Thursday, September 16, 2010

Oedipus Rex

“Everywhere the human soul stands between a hemisphere of light another of darkness on the confines of two everlasting hostile empires- Necessity and Free Will.” Thomas Carlyle

The crucial theme in Oedipus Rex is definitely free will vs. fate. These two pathways are nonetheless intertwined. One cannot abide without the other. There will be a perpetual balance. Oedipus’s road wasn’t foggy and bleak like most.The oracle told Lais and Jocata that their son would grow up to kill his father and marry his mother. The oracle also told Oedipus his fate. He then, of his free will chose a path he thought would lead him to a different fate, but then soon realized that his own will sealed this foretold destiny.  

 I believe if Lais and Jocasta hadn't tried to change the situation Oedipus would have had a fairly normal life, or perhaps the Gods would have taken pity on the family's fate. The same goes for Oedipus later on in his life. If he had not left Corinth in the first place, he wouldn't have come back to his real hometown of Thebes. It's so funny that by their own free will, they sealed their fate. It was either by fear in Oedipus's case, or arrogance on Jocasta or Lais's case that this horrible fate came true.

Tuesday, August 31, 2010

Revolutionary Road Big Question Blog

What is happiness and what is the degree of importance in one's life?

"Happiness" by The Fray

"Happiness is just outside my window
I thought it'd it crash blowing 80-miles an hour?
Or is happiness a little more like knocking
On your door, and you just let it in?

Happiness feels a lot like sorrow
Let it be, you can't make it come or go
But you are gone- not for good but for now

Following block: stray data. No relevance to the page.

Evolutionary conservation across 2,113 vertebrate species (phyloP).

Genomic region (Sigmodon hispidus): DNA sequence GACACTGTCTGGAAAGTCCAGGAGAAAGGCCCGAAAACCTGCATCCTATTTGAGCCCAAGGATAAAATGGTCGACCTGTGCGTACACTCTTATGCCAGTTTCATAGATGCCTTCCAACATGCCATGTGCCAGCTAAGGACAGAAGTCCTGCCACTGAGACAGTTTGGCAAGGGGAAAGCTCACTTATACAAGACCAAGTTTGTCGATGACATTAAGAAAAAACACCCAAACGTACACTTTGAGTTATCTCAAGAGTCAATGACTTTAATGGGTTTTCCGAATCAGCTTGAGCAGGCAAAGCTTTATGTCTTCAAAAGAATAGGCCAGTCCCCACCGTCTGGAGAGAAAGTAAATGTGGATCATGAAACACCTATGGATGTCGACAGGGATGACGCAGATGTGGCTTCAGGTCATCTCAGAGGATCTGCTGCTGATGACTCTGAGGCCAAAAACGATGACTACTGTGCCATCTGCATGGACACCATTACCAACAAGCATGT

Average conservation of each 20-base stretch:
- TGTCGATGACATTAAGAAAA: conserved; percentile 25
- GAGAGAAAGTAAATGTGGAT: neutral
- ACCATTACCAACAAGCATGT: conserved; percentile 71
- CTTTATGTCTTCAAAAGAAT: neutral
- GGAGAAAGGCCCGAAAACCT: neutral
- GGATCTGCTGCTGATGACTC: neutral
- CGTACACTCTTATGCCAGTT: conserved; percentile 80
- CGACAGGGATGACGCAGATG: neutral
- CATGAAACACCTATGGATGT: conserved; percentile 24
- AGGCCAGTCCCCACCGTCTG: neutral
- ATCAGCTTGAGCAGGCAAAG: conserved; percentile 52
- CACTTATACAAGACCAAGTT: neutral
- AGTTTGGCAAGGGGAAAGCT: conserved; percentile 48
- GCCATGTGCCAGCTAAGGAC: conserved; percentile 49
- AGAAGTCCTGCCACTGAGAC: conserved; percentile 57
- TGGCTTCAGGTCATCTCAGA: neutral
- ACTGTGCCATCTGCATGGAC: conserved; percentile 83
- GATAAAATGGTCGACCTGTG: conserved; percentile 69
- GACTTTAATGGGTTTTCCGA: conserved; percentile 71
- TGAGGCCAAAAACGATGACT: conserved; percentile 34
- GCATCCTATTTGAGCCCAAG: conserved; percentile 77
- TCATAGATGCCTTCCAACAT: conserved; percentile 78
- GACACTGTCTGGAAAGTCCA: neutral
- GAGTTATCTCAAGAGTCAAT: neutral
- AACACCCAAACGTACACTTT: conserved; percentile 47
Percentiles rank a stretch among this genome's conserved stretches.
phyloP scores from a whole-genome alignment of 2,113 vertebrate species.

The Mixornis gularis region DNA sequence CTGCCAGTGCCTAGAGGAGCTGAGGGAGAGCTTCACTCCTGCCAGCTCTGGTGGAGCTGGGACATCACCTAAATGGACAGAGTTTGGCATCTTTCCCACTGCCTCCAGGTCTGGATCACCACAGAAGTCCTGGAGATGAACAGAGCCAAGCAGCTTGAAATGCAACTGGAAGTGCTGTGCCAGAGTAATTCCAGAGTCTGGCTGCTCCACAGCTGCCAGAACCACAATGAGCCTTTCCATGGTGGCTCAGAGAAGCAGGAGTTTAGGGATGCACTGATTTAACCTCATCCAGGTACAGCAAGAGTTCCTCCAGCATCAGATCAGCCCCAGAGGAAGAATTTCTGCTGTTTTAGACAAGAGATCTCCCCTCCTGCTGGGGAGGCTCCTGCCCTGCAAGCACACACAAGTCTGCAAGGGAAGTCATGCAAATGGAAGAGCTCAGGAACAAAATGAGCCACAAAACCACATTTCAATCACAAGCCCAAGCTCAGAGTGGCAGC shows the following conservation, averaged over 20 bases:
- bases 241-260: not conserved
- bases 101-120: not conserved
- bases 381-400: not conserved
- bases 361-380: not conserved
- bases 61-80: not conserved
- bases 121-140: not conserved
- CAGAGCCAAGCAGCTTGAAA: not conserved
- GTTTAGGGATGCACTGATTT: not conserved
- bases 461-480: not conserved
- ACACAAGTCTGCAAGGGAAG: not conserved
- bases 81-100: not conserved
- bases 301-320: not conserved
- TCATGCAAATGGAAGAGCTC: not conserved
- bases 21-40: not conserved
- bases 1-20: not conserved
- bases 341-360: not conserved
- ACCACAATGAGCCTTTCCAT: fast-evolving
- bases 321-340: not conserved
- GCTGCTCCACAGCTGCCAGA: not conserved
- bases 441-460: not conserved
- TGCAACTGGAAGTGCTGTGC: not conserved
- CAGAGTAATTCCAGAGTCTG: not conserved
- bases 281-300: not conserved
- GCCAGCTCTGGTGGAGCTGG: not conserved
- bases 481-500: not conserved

Gone for now feels a lot like gone for good

Happiness is a firecracker sitting on my headboard
Happiness was never mine to hold
Careful child, light the fuse and get away
'Cause happiness throws a shower of sparks

Happiness damn near destroys you
Breaks your faith to pieces on the floor
So you tell yourself, that's enough for now
Happiness has a violent roar

Happiness is like the old man told me
Look for it, you'll never find it all
But let it go, live your life and leave it
Then one day, wake up and she'll be home"

Happiness is one of the most important thing in anyone's life (So what if that's almost an absolute statement). I would even rank it with oxygen it's that important. But then I have to ask myself, if a person is unhappy with a situation, should should alter their lives or relationships until they feel they can achieve it. Is  the pursuit of happiness the ultimate bringer of unhappiness and is happiness something or someplace tangible for anyone to find?

Happiness and fufillment are such a huge themes in the Richard Yates's novel Revolutionary Road. Because of it (or lack of it) the marriage of Frank and April Wheeler is almost torn apart. Maybe if they tried harder to find contentment in their own lives, Happiness would have snuck into their living room windows. Or Maybe they didn't try hard enough to change their lives and relationships. The Fray's lyrics "Happiness has a violent roar" suits this book. No one never really knows who or where Happiness is. Whoever or wherever he or she is, desire for their attention definitely increases his or her elusiveness.

Odyssey Big Question Blog.

Why do we bother to examine/study the past, present or future?

I know it's very cliche but things become cliche because of importance and truth. The past is a very great tool for understanding the present and more importantly the future. Human beings do not like change and our behaviours and attitudes towards many things have not changed at all. Looking into the past would help us understand ourselves and others. This is one of the many reasons that the Homer's epic poem The Odyssey is still relevant in our modern world.

Odysseus, the main character, had been away fighting in the Trogan war for 10 years and then spent another 10 years for him to reach his home of Ithaca. Odysseus's sly cleverness ( I believe his best and worst trait) gives him such a human quality though the goddes Athena does assist him much of the span of the epic poem.  His longing for home and being reunited with his family in his home despite his physical and seemingly emotional strength also aids with the pathos. The ability of the modern audience to be absorbed in this very pathos proves the importance of studying the past. It only gives us humans a better look at ourselves and ultimately our futures.